Calgary Flames v Vancouver Canucks

Curtis Glencross: Trade value vs. team value

It’s times like these when we should all be happy we’re not a GM of an NHL team. Sure, we all have ideas on how our favorite team could be run better—and depending on the GM, sometimes we may have a point. But as the trade deadline approaches, some very difficult decisions are made that are bound to draw the ire of fans regardless of which path is traveled.

Nothing exemplifies the point better than interim-GM Jay Feaster’s quandary in Calgary. After starting the season as flag bearers for the Lose for Larsson neighborhood of the NHL, the Flames have caught fire in 2011 and are currently on the bubble for the last playoff spot in the West (nevermind the entire Western Conference is seemingly on the bubble for the playoffs and everyone has games in hand). So what do they do when they have a pending Unrestricted Free Agent who may walk at the end of the year for nothing? It’s no secret Curtis Glencross has shown signs of being a productive NHL player during stretches of time in Calgary. On the flip-side, he’s also shown the knack for falling out of favor with management and ended up sitting next to the walking wounded in the press box as a healthy scratch.

Inconsistencies aside, Glencross is currently sitting with 19 goals and 31 points on the year. His 19 goals are good for 2nd on a team that depends on scoring by committee to get the job done. Not too bad for a guy who went undrafted and signed as a free agent out of Alaska-Anchorage.

Here’s a self-assessment of where he stands:

“In the last two or three years, I’ve wanted to hit 20 goals and 20 assists for 40 points… that’s kind of been my goal. I’ve had injury problems and missed 20 games every year and this is the first year — knock on wood — that I haven’t missed too many games. Right now, I’m going to set myself a new goal and push for 25 or 30.”

Here’s the rub: Do the Flames keep red-hot Glencross on the team as they make a push towards the playoffs? Or do they move him at the deadline for a higher draft pick to prepare for the future? With Chris Kellys of the world fetching 2nd rounders, there are those in Alberta who have visions of 1st rounders dancing through their heads. Make no mistake about it—if a pending UFA who has periodically been a healthy scratch over the last 2 years can get a 1st rounder, you do it and run as fast as you can. But that’s probably not realistic.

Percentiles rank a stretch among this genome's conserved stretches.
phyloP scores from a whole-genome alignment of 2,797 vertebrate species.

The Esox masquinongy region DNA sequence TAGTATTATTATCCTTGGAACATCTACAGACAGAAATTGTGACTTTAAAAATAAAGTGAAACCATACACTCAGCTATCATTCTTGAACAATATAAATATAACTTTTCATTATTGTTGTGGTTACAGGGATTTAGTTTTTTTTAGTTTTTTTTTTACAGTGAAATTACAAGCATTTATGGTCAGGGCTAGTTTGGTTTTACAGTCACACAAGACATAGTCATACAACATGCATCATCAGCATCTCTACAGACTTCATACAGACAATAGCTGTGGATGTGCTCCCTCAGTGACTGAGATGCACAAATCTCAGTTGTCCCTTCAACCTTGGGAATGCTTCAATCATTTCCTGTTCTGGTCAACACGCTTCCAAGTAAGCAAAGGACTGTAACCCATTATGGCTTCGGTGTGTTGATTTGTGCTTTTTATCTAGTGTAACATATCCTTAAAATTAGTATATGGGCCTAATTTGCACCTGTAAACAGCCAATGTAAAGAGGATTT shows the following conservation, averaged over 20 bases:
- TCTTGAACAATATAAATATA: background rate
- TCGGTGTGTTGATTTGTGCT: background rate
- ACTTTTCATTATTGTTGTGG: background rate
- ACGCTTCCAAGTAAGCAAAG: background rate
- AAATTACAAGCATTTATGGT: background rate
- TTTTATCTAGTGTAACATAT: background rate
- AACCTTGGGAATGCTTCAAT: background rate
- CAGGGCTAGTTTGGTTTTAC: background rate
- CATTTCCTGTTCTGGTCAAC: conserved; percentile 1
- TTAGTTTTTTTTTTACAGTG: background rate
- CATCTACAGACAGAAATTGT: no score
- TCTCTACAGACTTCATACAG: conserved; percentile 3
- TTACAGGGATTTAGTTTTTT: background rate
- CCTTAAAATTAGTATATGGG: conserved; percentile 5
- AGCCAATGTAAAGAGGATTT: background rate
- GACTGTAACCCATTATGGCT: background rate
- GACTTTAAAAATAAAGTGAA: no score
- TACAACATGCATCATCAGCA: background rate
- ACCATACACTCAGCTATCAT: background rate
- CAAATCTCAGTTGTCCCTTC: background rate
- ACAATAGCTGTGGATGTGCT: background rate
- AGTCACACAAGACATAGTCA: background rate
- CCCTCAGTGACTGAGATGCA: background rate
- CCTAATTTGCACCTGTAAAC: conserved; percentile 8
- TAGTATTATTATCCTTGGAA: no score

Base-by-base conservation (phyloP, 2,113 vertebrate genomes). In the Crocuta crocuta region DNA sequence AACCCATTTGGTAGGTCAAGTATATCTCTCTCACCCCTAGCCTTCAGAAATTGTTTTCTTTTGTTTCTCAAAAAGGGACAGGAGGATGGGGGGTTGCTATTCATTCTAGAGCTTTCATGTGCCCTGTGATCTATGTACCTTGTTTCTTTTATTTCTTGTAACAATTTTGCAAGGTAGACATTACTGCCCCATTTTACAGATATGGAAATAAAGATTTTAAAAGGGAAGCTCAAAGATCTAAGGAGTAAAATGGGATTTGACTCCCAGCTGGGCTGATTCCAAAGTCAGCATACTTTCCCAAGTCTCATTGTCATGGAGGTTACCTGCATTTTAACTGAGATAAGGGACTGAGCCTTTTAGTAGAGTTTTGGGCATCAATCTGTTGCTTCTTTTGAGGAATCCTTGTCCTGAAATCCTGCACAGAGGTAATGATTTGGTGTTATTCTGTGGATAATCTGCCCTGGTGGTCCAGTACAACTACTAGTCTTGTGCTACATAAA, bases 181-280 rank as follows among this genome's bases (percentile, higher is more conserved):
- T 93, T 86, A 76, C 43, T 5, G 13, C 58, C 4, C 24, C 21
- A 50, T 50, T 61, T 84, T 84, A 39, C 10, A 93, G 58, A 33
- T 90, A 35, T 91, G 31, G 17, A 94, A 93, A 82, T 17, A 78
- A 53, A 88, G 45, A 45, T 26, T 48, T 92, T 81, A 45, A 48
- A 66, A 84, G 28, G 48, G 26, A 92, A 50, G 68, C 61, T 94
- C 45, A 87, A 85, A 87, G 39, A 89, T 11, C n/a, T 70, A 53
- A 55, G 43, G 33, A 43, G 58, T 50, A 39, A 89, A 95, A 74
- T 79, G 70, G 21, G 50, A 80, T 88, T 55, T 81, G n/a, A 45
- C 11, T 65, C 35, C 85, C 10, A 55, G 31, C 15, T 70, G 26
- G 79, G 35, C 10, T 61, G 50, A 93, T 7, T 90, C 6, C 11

While people might want to compare Glencross to guys like Kris Versteeg and Mike Fisher, it’s important to remember that both of those players have years remaining on their contracts. Not only do they help the Flyers and Predators in their drive towards the playoffs, but they’ll be around next year as they compete, as well. There’s long-term value to take into consideration.

Realistically, he’s much more like Chris Kelly on the ice. Like Kelly, the team that requires Glencross is getting a rental player who will be free to walk away for nothing on July 1. Glencross scores more points, Kelly is a better 2-way player who plays the pivot. It’s like comparing apples and oranges; but at the end of the day, they’re both fruit.

This brings us to Jay Feaster. Since the Flames are neither in the Canucks’ penthouse, nor the Oilers’ outhouse, Feaster will have to weigh Glencross’s value to the Flames versus his value on the open market. In this case, I wouldn’t be surprised to see Feaster hold onto his tradable asset past the February 28th deadline. Any player coming back in a trade would have to be able to step in immediately and fill the shoes of the 2nd leading scorer. For a team that is built much more for the present than they are for the future, it’s hard to believe Feaster would trade a player who has become an important part of the team. Unless he’s presented with an outstanding offer beyond his expectations, the Flames will realize he’s more valuable on the ice than he is as an asset.

Video: Flyers raise Ed Snider’s banner to the rafters

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The Philadelphia Flyers on Thursday raised Ed Snider’s banner to the rafters at Wells Fargo Center during a pre-game ceremony prior to their home opener.

The legendary founder and Flyers owner passed away in April at the age of 83.

“It’s a special night for everybody that’s going to be involved in it,” goalie Steve Mason told

“This organization is rich in history, and the Flyers are who they are because of Mr. Snider — and it will be nice to see him get the respect he definitely deserves.”


Video: Philadelphia Flyers pay heartfelt tribute to Ed Snider

Tributes pour in for Snider, ‘the soul and the spirit of the Flyers’

Habs depth d-man Redmond out six weeks with broken foot

TORONTO, CANADA - OCTOBER 02:  Zach Redmond #20 of the Montreal Canadiens skates during an NHL preseason game against the Toronto Maple Leafs at Air Canada Centre on October 2, 2016 in Toronto, Canada.  (Photo by Vaughn Ridley/Getty Images)